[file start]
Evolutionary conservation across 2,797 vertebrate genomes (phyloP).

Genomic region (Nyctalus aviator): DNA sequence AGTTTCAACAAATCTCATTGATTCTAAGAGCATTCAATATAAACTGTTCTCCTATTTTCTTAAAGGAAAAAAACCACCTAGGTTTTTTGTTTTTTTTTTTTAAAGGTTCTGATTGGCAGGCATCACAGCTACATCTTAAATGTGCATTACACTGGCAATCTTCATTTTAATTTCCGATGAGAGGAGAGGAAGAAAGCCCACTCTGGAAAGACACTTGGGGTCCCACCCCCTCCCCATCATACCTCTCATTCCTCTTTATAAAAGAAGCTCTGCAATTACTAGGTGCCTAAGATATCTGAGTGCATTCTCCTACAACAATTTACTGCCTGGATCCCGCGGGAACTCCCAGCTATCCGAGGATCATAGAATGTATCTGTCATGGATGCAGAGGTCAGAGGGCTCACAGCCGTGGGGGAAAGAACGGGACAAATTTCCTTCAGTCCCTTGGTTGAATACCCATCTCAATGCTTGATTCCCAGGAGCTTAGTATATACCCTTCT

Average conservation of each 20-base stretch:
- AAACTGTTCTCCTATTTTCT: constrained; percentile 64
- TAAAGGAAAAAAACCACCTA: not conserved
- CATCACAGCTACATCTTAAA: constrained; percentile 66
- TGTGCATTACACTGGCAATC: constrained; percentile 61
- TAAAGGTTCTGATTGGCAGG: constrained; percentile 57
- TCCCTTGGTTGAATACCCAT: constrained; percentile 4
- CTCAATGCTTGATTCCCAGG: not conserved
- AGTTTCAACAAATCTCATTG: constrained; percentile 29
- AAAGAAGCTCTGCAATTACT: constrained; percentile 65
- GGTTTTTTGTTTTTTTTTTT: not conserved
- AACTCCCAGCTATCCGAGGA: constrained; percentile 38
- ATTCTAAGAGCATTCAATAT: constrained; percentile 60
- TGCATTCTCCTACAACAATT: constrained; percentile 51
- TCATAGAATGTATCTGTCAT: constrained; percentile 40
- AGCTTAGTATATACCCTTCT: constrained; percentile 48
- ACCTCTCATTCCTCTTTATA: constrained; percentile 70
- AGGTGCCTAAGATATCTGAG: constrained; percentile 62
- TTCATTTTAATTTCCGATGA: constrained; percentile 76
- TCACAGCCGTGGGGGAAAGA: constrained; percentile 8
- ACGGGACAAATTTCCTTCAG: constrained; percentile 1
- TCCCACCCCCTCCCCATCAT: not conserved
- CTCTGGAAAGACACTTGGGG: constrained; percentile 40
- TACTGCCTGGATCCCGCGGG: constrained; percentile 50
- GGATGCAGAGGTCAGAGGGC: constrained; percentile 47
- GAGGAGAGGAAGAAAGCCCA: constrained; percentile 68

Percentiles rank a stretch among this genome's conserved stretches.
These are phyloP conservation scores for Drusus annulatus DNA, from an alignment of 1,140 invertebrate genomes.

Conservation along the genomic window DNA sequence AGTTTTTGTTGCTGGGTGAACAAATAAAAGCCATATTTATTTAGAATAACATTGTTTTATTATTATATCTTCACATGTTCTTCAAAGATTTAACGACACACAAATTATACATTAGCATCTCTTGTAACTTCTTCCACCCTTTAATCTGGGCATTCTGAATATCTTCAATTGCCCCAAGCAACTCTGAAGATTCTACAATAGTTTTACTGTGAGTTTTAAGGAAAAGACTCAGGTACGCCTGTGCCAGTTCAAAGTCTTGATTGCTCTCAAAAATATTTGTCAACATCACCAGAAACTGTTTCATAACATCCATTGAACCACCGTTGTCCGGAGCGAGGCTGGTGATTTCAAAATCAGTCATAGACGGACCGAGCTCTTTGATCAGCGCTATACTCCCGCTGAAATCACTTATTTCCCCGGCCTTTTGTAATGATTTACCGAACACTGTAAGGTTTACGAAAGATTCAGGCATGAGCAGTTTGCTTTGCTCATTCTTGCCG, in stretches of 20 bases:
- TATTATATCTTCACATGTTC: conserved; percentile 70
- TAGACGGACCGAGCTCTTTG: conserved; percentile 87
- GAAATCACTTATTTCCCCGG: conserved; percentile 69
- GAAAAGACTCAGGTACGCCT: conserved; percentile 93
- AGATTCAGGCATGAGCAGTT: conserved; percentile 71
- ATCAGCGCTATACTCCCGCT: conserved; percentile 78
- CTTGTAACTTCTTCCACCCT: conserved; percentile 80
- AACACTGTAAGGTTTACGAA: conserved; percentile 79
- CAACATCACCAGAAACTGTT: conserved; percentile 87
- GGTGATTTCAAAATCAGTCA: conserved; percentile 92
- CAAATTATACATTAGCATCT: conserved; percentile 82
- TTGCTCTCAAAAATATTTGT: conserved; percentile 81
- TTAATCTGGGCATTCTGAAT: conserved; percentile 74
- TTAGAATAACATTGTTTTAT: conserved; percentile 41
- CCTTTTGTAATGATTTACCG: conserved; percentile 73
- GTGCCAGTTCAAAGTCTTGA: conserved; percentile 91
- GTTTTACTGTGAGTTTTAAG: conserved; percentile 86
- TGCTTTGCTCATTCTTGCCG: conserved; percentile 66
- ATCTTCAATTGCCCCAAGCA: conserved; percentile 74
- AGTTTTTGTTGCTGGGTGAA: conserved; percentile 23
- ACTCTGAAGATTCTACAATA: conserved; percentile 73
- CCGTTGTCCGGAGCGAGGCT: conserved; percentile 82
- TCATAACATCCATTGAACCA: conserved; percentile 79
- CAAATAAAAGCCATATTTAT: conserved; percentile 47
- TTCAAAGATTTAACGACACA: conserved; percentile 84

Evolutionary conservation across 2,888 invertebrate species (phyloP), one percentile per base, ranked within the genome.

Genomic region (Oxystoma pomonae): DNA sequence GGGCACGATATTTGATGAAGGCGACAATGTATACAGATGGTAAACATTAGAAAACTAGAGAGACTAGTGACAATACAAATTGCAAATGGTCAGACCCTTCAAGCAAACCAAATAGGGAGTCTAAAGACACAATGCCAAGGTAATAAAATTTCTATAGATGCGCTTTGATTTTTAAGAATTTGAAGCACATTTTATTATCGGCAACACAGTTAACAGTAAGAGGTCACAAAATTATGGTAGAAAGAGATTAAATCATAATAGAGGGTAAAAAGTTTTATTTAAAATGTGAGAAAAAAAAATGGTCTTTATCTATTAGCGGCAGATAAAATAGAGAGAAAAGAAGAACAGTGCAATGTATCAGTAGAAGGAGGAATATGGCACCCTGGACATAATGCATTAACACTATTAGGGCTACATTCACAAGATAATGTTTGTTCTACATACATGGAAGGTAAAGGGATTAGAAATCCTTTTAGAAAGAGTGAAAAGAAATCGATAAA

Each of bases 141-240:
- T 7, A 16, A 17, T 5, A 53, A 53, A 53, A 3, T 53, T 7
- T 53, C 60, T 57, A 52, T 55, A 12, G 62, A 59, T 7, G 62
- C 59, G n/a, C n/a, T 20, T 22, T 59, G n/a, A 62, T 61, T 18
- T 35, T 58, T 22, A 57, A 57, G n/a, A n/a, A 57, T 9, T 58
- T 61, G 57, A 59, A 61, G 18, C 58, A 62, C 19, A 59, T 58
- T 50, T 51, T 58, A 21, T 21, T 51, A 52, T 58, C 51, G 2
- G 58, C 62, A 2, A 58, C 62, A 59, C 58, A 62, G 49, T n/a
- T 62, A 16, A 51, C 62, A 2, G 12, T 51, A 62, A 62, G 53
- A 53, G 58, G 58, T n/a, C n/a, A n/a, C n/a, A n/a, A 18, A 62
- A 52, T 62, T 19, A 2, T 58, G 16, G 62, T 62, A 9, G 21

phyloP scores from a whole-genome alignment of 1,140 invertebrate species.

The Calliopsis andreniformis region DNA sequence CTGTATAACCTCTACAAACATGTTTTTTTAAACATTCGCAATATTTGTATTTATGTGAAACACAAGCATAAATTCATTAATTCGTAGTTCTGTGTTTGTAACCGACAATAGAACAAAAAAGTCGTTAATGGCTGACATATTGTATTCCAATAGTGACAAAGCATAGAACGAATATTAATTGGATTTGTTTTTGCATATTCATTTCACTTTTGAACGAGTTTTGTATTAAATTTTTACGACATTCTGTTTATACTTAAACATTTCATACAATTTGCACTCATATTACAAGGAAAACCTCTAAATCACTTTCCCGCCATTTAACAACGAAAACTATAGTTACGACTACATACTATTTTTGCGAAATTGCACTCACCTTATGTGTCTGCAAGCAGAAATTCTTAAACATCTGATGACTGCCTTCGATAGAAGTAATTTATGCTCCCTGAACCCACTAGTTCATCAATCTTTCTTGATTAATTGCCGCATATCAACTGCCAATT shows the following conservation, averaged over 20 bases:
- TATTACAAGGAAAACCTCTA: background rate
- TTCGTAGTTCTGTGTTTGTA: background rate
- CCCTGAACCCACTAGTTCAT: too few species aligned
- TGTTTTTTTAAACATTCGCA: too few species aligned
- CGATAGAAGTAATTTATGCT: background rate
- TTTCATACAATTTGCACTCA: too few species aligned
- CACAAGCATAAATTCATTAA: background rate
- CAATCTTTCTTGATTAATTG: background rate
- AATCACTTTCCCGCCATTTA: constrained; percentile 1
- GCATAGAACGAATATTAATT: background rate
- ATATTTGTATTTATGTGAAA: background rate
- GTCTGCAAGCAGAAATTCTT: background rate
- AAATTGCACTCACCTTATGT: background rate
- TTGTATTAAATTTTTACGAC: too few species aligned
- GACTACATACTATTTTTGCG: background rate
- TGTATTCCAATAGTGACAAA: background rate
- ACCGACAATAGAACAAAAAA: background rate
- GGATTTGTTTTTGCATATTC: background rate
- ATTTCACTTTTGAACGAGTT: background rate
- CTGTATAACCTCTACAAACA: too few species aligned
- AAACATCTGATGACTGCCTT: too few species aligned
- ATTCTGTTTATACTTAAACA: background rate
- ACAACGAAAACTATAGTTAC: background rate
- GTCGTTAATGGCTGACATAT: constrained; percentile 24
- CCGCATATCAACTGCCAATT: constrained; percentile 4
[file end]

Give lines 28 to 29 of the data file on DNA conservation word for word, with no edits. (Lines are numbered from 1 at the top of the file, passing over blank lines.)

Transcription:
- GAGGAGAGGAAGAAAGCCCA: constrained; percentile 68

Percentiles rank a stretch among this genome's conserved stretches.